Location: Crop Production and ProtectionTitle: Native ecotypic variation and the role of host identity in the spread of an invasive herbivore Cactoblastis cactorum (Berg)) Author
Submitted to: Ecology
Publication Type: Peer reviewed journal
Publication Acceptance Date: 8/23/2011
Publication Date: 2/1/2012
Citation: Brooks, C.P., Ervin, G.N., Varone, L., Logarzo, G. 2012. Native ecotypic variation and the role of host identity in the spread of an invasive herbivore Cactoblastis cactorum (Berg). Ecology. 93(2):402-410. Interpretive Summary: Many of the theories that guide the study of invasive species are based on the concept of ecological niche. The niche of a species represents the physiological boundaries and the conditions under which a species persists, considering biological constraints, predation, parasitism and competition. Environmental niche models (ENMs) are tolls that can be use to predict invasive species distribution and dispersion to new environments. These types of theoretical models need to be tested with real cases of species invasion. Cactoblastis cactorum is an escaped biological control species and was used in this work to determine the role of environmental variables in contrast with the interaction of the insect with its host plants. We utilized data from the distribution in the native range (Argentina). We found that the interactions with new host plants that were not present in the native range played an important role in the invasion process and dispersion of C. cactorum in North America. This information could be used in future management strategies for the control of this new pest.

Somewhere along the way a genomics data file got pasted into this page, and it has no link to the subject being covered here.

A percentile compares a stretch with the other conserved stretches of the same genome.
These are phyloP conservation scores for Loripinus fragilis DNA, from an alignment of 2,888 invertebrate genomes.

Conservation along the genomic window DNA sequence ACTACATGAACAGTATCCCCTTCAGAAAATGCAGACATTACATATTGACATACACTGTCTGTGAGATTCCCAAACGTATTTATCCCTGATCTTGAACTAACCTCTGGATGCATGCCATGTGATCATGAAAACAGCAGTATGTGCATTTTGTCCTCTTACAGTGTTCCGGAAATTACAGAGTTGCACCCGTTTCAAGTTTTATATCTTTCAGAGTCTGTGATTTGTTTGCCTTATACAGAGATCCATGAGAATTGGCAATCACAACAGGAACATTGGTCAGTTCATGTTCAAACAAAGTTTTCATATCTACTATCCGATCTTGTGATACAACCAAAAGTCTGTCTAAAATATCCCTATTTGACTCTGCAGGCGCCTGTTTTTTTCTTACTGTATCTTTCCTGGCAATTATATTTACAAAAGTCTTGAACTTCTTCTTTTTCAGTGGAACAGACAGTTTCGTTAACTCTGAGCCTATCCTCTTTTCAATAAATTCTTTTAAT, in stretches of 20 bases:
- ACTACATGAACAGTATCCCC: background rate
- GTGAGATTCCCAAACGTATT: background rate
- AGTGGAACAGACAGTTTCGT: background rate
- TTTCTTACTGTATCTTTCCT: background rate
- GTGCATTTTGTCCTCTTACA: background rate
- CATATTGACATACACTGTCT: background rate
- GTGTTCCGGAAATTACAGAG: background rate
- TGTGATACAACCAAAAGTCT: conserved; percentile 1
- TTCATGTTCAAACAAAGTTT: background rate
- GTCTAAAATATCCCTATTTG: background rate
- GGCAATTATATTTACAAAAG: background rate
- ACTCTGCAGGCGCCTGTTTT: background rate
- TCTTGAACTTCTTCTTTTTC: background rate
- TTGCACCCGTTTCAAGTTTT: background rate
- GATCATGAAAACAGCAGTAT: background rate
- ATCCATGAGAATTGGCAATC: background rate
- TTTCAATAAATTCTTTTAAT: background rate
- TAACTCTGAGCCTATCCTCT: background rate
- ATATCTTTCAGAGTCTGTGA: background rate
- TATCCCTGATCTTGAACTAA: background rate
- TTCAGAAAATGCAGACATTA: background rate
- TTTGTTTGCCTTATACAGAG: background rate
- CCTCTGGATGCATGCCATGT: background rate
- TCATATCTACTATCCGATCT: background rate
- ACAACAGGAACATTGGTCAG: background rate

Technical Abstract: Environmental niche models (ENMs) have gained enormous popularity as tools to investigate potential changes in species distributions resulting from climate change and species introductions. Despite recognition that species interactions can influence the dynamics of invasion spread, most implementations of ENMs focus on abiotic factors as the sole predictors of potential range limits. Implicit in this approach is the assumption that biotic interactions are relatively unimportant, either because of scaling issues, or because fundamental and realized niches are equivalent in a species’ native range. When species are introduced into exotic landscapes, changes in biotic interactions relative to the native range can lead to occupation of different regions of niche space and apparent shifts in physiological tolerances. We use an escaped biological control organism, Cactoblastis cactorum (Berg.), to assess the role of the environmental envelope as compared with patterns of host-herbivore associations based on collections made in the native range. Because all non-native populations are derived from a single C. cactorum ecotype, we hypothesize that biotic interactions associated with this ecotype are driving the species’ invasion dynamics. Environmental niche models constructed from known native populations perform poorly in predicting non-native distributions of this species, except where there is an overlap in niche space. In contrast, genetic isolation in the native range is concordant with the observed pattern of host use, and strong host association has been noted in non-native landscapes. Our results support the hypothesis that the apparent shift in niche space from the native to the exotic ranges results from a shift in biotic interactions, and demonstrate the importance of considering biotic interactions in assessing the risk of future spread for species whose native range is highly constrained by biotic interactions.